Robots are great at following instructions, crunching numbers or measuring stuff. But unless it’s a super expensive piece of work, robots are incredibly clunky and, well, stupid when it comes to locomotion. Sure, they might have the most precise GPS and gyroscopes built-in, but navigation is no substitute for good old-fashioned transportation. Animals, on the other hand, be them worms, dogs, or dinosaurs have really robust movement. With this in mind, South Korean researchers must have thought ‘well, why not combine the two’.
The team at Korea Advanced Institute of Science and Technology (KAIST) in Daejeon experimented with five red-eared slider turtles and a robot overlord that was strapped on the animals’ shells.
Each turtle was first taught to associate a red light with food. After the training was over, the robot attached to the turtle’s shell could effectively dictate the conditioned animal’s motion. To move left, right, forward or backward, the robot flashed its red LEDs. After it was satisfied, the robot only had to eject some food from an attached tube.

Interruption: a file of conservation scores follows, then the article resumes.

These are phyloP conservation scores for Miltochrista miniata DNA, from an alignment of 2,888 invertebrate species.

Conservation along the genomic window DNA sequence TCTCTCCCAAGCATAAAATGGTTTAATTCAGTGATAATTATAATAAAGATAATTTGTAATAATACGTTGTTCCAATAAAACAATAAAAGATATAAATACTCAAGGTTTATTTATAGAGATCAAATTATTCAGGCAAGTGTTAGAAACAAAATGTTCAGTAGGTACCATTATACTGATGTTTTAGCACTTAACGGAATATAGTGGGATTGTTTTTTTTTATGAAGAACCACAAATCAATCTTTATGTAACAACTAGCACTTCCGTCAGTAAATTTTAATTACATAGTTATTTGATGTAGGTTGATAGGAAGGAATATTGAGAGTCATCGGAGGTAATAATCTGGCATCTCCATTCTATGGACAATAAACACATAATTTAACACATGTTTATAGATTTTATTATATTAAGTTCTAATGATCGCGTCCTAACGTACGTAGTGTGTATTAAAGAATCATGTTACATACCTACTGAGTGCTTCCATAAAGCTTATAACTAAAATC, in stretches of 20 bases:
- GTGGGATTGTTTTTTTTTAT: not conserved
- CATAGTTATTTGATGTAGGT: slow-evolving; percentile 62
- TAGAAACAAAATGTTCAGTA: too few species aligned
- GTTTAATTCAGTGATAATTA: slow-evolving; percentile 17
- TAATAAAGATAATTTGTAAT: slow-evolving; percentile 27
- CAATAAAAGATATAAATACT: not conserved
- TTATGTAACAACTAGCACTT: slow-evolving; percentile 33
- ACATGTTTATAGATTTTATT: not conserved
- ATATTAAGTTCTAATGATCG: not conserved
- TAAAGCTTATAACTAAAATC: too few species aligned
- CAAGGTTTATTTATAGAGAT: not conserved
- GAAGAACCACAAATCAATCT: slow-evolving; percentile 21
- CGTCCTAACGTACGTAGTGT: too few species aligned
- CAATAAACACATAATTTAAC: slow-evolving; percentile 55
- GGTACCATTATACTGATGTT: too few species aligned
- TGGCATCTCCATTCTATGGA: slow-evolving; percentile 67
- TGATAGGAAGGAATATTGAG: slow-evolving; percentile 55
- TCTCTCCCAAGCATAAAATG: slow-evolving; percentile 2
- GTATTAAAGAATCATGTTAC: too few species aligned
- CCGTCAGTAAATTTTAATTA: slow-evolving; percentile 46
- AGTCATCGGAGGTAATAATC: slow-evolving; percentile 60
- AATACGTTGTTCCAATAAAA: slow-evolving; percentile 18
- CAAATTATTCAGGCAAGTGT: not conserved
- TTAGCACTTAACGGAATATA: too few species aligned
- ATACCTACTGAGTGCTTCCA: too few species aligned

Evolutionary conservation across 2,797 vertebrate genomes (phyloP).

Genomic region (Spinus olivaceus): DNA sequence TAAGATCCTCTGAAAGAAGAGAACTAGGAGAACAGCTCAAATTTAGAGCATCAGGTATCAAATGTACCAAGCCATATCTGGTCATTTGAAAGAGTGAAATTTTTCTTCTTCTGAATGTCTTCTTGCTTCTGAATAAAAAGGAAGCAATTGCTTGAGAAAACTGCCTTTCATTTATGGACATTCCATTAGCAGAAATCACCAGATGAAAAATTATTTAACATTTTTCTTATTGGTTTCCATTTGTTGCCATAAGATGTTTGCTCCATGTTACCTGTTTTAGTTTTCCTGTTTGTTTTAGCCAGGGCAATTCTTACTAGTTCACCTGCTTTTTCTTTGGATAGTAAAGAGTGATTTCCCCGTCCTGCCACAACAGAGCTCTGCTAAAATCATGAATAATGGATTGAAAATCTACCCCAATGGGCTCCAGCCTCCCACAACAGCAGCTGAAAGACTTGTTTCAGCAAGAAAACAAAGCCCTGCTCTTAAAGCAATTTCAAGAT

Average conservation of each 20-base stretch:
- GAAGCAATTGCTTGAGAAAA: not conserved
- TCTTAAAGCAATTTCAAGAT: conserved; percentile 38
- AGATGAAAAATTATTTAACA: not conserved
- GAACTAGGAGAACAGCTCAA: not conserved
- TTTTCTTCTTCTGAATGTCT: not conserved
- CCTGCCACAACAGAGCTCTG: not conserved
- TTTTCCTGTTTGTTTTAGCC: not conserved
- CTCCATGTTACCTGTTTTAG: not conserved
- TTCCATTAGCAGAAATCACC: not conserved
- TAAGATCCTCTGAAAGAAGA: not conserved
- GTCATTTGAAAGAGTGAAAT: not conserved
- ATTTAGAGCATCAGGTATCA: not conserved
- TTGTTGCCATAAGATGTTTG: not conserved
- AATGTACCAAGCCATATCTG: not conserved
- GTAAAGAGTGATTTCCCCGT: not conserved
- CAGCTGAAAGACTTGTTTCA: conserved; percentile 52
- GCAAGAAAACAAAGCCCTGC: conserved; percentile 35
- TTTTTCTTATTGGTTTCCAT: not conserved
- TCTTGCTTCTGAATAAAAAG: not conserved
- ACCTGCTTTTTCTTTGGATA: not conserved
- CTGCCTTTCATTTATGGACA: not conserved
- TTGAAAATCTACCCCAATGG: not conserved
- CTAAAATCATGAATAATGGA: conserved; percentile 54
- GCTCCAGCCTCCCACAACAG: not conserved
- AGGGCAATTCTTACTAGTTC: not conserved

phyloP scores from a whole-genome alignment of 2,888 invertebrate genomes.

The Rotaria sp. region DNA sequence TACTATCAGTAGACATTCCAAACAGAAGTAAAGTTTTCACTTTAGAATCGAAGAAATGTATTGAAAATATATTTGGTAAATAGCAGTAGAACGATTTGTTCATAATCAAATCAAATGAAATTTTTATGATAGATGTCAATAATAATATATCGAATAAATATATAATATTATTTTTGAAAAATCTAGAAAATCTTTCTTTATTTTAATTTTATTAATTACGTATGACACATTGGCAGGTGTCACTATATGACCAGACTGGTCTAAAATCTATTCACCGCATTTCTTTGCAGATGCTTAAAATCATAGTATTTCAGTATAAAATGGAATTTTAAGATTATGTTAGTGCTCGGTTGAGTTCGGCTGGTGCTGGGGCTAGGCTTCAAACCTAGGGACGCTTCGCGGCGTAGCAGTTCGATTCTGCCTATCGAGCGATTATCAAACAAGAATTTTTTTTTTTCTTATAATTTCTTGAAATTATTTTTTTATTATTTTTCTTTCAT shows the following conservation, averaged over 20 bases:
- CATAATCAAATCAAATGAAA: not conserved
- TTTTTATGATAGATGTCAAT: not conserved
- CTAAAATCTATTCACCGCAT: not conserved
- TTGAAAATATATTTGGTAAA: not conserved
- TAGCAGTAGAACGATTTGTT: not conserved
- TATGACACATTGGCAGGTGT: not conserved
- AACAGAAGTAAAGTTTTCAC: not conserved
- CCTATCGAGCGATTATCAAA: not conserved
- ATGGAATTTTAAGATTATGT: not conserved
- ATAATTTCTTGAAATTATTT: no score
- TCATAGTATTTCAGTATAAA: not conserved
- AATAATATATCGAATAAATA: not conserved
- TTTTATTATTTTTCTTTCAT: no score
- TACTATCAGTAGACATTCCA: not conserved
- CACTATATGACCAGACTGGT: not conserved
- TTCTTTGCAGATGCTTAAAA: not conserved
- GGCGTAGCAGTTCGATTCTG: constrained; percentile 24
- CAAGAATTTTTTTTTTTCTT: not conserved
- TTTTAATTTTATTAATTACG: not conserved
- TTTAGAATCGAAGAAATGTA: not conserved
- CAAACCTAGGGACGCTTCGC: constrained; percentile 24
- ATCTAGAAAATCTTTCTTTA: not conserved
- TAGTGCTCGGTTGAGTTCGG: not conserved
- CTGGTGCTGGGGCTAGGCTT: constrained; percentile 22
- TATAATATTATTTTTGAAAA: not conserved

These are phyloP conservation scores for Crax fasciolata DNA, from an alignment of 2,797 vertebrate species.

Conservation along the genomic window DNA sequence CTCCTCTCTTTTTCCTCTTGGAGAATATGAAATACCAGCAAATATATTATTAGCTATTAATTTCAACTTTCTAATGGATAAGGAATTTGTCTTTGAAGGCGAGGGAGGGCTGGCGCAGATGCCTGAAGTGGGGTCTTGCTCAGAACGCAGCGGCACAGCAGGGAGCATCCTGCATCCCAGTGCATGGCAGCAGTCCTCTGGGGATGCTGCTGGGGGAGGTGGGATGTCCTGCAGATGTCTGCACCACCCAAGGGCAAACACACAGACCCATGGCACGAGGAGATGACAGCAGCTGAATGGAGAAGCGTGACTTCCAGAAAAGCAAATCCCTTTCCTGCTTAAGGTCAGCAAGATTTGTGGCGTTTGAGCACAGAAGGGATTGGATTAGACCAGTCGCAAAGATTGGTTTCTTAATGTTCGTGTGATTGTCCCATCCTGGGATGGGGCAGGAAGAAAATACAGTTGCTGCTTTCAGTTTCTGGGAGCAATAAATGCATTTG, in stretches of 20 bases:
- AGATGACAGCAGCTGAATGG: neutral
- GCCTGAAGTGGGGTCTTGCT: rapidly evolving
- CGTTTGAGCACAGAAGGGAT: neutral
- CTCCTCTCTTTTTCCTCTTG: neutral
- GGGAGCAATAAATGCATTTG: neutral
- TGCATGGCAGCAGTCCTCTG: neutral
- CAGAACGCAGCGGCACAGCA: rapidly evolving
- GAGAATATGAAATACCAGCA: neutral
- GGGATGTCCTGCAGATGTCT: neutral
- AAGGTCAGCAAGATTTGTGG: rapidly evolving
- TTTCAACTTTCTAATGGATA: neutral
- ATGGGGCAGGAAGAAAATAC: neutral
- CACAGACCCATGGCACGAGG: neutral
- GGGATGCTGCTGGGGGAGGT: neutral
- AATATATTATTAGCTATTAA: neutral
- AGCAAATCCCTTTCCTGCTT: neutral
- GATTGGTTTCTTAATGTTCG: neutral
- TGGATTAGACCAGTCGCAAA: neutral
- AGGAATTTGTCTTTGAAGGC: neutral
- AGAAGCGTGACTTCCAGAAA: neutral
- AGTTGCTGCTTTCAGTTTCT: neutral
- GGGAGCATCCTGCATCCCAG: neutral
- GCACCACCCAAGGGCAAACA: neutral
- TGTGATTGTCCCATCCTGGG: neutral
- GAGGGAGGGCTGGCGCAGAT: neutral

According to lead author Dae-Gun Kim, using this approach all of the five turtles successfully completed a five-checkpoint course around a tank filled with water, as reported in the Journal of Bionic Engineering. Kim says there’s a wide variety of animals from birds to fish that could perform equally as well as such tasks. Such robot-animal cooperations could be used for surveillance, exploration or anything that humans and robots find it difficult to do on their own.
“This hybrid animal-robot interaction system could provide an alternative solution to some of the limitations of conventional mobile robot systems in various fields, and could also act as a useful interaction system for the behavioral sciences,” the researchers wrote in their study.
Essentially, this is sort of the high-tech version of dog training but that doesn’t mean there aren’t any ethical issues involved. It’s not clear from its behavior if the Korean robot is a parasite or a symbiote. But at the end of the day, at least it’s not some mind-control terminator that turns its hosts into zombies. One American startup, for instance, is specialized in shipping so-called RoboRoach kits with instructions on how to convert your very own roach into a cyborg for educational purposes. The procedure involves trimming the roach’s antennae, perforating the thorax with wires and electrodes, and gluing a chip on its back. You can then maneuver the live roach as if it were a remote-controlled toy. A team from Texas A&M University is also experimenting with mind-controlled cockroaches.